Top Ten Tuesday is a weekly feature hosted by The Broke and the Bookish. A new topic is posted each week, and bloggers post their top ten in the category. I absolutely love making lists, and making lists about books is even better, so when I found out about Top Ten Tuesday, I just had to participate.
This week's category is a freebie, meaning participants can choose whatever topic they'd like. And so the topic I've chosen is...
Top Ten Literary Friendships
This friendship is a little one-sided (which is why it's number ten) - I always felt Sam was a better friend to Frodo then Frodo was to Sam, but that's another reason it's on the list at all. Sometimes, friendship means being there for someone when they need you the most, even if they can't give you anything in return. Even when things looked hopeless, even when Frodo was turning on Sam because of Gollum and the ring, Sam never left Frodo's side, and without that support, he never would have made it as far as he did.
9. Sam and Frightful
My Side of the Mountain by Jean Craighead George
There's something incredible about two creatures being alone in the wilderness. Sam's love for Frightful is remarkable and clear throughout this book and the two that follow it - he loves her companionship, but he also wants what's best for her, even if that means letting her go. And Frightful, even though she can't express herself in words, is clearly devoted to Sam.
The Guardians of Ga'Hoole by Kathryn Lasky
Soren and Gylfie are perfect friends because they complete each other - they both benefit from the friendship. Soren is thoughtful and brave; Gylfie is intelligent and spunky. They balance each other's strength and faults, and throughout the books, their friendship spurs both of them to greater things than they could have accomplished on their own.
7. Gimli and Legolas
The Lord of the Rings by J.R.R. Tolkien
What makes Gimli and Legolas's friendship so remarkable is that it's so unique - there's certainly no overwhelming warmth between the elves and the dwarves. And it's not as though either of them, when they first encounter each other, have significantly different views from the rest of their people. It's only after their journey together as part of the fellowship of the ring they are able to look past any previous animosity and become friends. (And, of course, compete over who can kill the most orcs.)
6. Arthur Dent and Ford Prefect
The Hitchhiker's Guide to the Galaxy by Douglas Adams
I love these two. They're hilarious and just a little crazy, and although their friendship is complicated, to say the least, nothing seems to shake it. They get exasperated with each other, they argue, and they literally come from different planets, but all the way through the series, circumstances keep bringing them back together, and whether they admit it or not, they always seem glad to see each other.
5. Hilma and Meade
Quite a Year for Plums by Bailey White
There's not a lot to say about this friendship, except that it's the kind of friendship that I hope I can experience - having someone by your side as you grow older, through your adventures and difficulties, someone who will read a book aloud with you or carry a rocking chair into the middle of the woods and just sit. These two go through life together, which is the most beautiful kind of friendship.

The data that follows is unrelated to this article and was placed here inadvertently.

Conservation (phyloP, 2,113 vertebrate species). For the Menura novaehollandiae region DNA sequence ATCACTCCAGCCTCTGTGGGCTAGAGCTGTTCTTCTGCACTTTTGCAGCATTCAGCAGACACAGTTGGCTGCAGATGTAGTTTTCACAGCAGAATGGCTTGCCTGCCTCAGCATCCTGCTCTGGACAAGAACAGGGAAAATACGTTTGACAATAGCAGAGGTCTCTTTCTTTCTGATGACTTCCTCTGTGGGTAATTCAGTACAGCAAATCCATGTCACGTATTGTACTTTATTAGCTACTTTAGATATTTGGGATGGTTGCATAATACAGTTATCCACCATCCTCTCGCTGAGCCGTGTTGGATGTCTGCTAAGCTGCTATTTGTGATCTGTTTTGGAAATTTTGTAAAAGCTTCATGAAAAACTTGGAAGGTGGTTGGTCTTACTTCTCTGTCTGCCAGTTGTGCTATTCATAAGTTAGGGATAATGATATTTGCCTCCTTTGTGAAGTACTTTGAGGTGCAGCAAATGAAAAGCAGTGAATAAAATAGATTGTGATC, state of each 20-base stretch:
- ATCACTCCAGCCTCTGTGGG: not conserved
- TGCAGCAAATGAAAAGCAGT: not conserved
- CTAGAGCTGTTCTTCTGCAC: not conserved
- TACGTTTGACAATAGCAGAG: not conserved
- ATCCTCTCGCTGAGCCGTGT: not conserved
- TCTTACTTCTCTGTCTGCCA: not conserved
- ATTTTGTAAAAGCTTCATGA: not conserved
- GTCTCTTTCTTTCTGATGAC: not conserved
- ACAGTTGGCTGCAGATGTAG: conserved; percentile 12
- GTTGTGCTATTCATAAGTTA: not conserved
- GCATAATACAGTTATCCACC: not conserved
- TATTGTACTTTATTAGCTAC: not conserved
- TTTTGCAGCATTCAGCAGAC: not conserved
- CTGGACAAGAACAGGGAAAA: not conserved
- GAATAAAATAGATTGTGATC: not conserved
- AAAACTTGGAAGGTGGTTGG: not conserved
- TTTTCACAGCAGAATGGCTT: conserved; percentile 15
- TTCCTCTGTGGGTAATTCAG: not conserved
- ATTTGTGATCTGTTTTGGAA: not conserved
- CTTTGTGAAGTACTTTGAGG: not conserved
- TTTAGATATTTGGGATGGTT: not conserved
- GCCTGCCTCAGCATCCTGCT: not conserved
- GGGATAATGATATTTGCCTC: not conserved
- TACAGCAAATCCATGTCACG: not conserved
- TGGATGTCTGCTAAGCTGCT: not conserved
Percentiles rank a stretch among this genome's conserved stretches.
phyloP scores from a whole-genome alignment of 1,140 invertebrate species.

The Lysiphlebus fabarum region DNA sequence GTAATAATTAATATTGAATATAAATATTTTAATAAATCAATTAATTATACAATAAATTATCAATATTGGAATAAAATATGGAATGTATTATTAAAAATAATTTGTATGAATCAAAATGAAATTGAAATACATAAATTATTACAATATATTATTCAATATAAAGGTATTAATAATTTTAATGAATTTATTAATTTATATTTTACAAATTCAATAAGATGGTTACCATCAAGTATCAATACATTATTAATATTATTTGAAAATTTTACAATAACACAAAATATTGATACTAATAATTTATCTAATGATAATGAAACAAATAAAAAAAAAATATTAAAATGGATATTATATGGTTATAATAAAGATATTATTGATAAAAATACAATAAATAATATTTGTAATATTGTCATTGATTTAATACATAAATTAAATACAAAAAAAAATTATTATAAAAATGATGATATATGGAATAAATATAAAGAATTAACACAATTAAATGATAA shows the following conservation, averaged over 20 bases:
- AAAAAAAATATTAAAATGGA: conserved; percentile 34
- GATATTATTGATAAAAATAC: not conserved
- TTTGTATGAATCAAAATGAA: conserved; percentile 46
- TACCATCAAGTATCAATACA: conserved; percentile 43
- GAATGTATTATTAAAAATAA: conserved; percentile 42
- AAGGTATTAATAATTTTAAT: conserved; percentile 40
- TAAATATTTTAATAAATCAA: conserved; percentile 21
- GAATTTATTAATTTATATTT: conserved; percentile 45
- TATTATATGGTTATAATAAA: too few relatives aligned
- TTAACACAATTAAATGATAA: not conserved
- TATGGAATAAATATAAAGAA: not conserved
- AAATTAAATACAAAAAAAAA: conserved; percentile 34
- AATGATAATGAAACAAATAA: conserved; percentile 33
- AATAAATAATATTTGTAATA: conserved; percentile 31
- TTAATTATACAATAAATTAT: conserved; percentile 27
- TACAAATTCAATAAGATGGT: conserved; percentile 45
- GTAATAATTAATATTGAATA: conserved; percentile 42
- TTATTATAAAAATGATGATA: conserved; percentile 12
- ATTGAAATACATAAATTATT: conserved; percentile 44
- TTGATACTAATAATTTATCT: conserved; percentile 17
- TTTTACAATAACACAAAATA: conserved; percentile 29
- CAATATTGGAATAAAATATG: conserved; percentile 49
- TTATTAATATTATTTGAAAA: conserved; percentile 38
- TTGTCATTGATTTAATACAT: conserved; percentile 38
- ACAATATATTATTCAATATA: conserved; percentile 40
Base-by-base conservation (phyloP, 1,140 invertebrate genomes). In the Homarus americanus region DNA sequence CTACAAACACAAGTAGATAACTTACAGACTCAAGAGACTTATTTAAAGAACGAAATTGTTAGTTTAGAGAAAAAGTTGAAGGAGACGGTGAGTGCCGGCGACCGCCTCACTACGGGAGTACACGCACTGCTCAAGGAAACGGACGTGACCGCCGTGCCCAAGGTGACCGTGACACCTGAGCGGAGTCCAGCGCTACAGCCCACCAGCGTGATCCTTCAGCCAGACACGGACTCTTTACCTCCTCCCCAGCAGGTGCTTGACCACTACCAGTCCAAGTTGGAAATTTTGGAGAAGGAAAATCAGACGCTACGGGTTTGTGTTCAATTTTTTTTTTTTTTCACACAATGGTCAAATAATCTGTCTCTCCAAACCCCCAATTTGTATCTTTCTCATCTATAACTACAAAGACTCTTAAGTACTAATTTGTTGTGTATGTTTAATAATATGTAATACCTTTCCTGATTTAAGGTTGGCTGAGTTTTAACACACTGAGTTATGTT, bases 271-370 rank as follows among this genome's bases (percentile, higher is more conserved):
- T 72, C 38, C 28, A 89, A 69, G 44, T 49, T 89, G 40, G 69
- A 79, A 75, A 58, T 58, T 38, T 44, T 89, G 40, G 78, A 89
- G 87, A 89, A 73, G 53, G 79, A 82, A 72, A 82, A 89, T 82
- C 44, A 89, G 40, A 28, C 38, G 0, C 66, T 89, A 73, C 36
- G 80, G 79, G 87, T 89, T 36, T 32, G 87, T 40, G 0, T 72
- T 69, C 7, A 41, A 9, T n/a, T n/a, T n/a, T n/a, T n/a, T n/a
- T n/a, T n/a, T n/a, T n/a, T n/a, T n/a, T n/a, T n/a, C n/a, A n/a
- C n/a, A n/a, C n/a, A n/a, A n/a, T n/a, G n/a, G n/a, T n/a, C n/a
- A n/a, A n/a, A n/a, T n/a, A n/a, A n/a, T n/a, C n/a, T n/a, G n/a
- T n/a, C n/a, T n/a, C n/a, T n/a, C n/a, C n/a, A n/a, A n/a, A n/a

4. Firestar and Graystripe
Warriors and Warriors: The New Prophecy by Erin Hunter
The loyalty these two have for each other is incredible. Even when they make mistakes, do things the other doesn't approve of, they never turn on each other. They grow together from mischievous apprentices to courageous leaders of their clan, supporting each other and being each other's voices of reason. Firestar's refusal to appoint a new deputy after Graystripe's capture because he is convinced Graystripe will return to the clan, and Graystripe's determination to make that journey to find his home again, though, is the moment that perfectly captures their friendship for me, and shows that nothing - not battles, danger, distance, or StarClan themselves, can come between these two.
The Bartimaeus Trilogy by Jonathan Stroud
When I was compiling this list, I debated considerably on whether to include Bartimaeus and Nathaniel, or Bartimaeus and Ptolemy. Both relationships were remarkable and very similar, but I chose to include Bartimaeus and Nathaniel's friendship for one reason: we got to see them work for it. At the beginning of The Amulet of Samarkand, they are an enslanved djinni and his magician master, and they cannot stand each other. By the end of Ptolemy's Gate, Bartimaeus is as close to Nathaniel as he once was to Ptolemy, and even though their conversations remain sarcastic, there's obvious affection there. This is even clearer in the last chapter of the book, which is one of the best endings I've ever read.
2. Will Herondale and Jem Carstairs
The Infernal Devices by Cassandra Clare
Will and Jem are friends, but they're also much more than that. They're parabatai, meaning they fight together and share an unbreakable bond; they have incredibly different personalities, but at the same time, they're so close it's almost the same person. Even Tessa is unable to separate them in her own heart, and realizes she is falling in love with them both. I have similar feelings - while many other fans of the series have a clear preference, I love them both. I don't want anything to come between their friendship, and so far nothing has - not even the many complicated and tumultuous events of Clockwork Angel and Clockwork Prince, which would be enough to break all but the strongest bond - exactly what these two have.
1. Sherlock Holmes and Dr. Watson
Sherlock Holmes by Sir Arthur Conan Doyle